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Kick in the privates - NOW Magazine

Kick in the privates: Four of five mayoral candidates toy with public-private transity plans - cue the alarms

23 September 2010
Paul Terefenko
NOW Magazine

There were some confused looks in the roomful of journalists gathered at the Sheraton early Monday, September 20. We were there to hear the announcement of a major initiative from the Public Transit Coalition (PTC). Left to imaginings, you might think they’d be making a big push for Transit City.

So when the presser turned out to be part of a $500,000 initiative to educate Torontonians about the pitfalls of privatization, the reaction was “Really? Isn’t that kind of specific?”

Well, specific is just what the coalition (comprising the Toronto Environmental Alliance, Amalgamated Transit Union Local 113, Greenpeace and nearly 40 other groups) wants voters to get when they parse mayoral candidates’ transit plans.

All the hopefuls – except Joe Pantalone – are expressing their willingness to dance with public-private partnerships, though details are in short supply.

• Rocco Rossi wants to sell Hydro to pay for transit, and to expand on air rights, land-value capture and “alternative financial arrangements”  with developers – a plan that’s hilarious in its creepy vagueness given his Mafia-themed ad blast.

• Sarah Thomson dreams of putting some transit services up for tender to the highest bidder.

• George Smitherman’s transit plan, subways and all, calls for public/private partnerships (P3s), only he calls it a hybrid “second wave” P3 approach.

• Rob Ford would finance his subway system (no Transit City or streetcars, thank you) by selling $1 billion worth of public land to developers along possible routes.

So almost everyone wants to play with the private sector. But what are the chances we’d get a good deal?

Not good, says TTC chair Adam Giambrone. He says the property values aren’t there to sell air space over stations, and the realities of construction constraints make it a headache for developers.

“We looked into selling air space over the Bus Terminal [which the TTC has owned since the 1920s],” says Giambrone. But in the end, the cash gain just wasn’t there. High-density Rosedale was another option but ran into community opposition.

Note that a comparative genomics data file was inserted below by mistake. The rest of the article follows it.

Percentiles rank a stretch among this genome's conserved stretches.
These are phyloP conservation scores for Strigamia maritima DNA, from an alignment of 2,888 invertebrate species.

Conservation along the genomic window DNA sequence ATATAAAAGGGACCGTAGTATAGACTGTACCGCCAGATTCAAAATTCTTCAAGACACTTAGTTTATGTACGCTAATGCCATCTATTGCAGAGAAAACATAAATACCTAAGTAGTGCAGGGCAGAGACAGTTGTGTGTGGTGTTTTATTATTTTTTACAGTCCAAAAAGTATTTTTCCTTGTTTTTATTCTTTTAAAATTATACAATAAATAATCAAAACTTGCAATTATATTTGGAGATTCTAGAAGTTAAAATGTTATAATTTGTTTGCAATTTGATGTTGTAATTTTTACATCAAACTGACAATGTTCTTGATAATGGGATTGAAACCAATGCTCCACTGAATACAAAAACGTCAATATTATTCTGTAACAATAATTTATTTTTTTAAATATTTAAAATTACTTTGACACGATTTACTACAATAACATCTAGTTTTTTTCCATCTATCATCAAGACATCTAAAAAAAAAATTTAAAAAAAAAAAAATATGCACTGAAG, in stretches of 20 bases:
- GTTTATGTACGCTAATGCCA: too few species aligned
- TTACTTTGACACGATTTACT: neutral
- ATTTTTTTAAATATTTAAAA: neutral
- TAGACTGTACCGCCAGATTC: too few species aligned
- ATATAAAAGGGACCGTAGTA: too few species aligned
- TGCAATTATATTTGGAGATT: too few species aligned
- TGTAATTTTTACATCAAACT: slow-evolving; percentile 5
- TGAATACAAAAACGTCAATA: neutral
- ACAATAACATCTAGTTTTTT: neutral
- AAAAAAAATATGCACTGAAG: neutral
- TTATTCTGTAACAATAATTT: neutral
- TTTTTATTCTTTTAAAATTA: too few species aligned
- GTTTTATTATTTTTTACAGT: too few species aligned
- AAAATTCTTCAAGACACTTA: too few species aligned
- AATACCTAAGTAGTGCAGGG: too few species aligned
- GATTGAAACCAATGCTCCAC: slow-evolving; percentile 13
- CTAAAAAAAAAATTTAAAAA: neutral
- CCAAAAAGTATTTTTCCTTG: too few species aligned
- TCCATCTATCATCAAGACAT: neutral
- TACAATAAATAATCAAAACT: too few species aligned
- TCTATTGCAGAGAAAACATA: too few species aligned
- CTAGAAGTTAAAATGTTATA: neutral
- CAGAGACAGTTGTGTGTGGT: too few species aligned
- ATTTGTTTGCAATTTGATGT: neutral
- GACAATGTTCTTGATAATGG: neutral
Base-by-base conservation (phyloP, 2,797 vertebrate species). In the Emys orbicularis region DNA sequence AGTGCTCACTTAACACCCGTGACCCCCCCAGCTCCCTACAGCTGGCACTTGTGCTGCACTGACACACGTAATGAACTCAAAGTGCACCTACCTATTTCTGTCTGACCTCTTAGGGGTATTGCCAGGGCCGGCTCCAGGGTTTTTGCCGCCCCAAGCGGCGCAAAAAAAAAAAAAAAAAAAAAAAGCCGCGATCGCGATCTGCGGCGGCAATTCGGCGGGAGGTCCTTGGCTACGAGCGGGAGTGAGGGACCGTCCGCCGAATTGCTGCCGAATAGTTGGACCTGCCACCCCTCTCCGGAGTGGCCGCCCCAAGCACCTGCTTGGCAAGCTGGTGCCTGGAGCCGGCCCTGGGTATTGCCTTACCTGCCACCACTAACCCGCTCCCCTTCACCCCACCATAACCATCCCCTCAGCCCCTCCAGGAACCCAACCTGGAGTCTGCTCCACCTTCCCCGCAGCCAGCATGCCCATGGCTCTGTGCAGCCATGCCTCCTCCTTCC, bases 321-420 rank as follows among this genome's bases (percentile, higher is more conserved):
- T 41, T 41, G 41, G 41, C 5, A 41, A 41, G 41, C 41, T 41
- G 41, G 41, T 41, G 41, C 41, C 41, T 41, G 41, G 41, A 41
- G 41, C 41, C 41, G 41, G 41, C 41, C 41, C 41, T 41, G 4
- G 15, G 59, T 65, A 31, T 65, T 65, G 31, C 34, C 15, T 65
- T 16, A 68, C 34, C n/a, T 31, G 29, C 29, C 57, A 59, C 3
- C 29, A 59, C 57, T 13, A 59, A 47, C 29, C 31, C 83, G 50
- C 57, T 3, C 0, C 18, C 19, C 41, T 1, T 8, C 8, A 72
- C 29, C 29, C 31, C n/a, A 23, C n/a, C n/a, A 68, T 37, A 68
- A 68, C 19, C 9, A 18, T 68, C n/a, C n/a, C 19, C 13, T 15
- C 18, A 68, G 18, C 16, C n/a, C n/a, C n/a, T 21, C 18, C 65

And the cash wouldn’t be huge if they did get it. “We’d be taking $8 million here, $10 million here. Not that you wouldn’t get a billion in development, but that would go to the private sector,” says Giambrone.

He mentions a way some places do cash in – cities like Los Angeles. “L.A. expropriates half a kilometre on either side [of transit properties], takes ownership, rezones and sells it off.” In Canada, that’s virtually impossible, because you can only expropriate what you need.

Others who know these kinds of deals well say that when you start tallying the sketchy factors in toying with private interests, you risk decades of regrets.

Privatization expert Blair Redlin, a former transportation minister in BC’s provincial government and ex-president of the Transportation Association of Canada, thinks we ought to be very nervous.

“P3s are always complicated, bureaucratic and lengthy processes,” he says. So any politician promising a magic bullet is firing blanks.

Redlin outlines the tangled trip private partnering has delivered in BC. Take the Canada Line, a 19-kilometre rapid transit link built for the Olympic Games and meant to connect downtown Vancouver to the airport and Richmond. Its P3 plan was shoved down the throats of a hesitant transit board.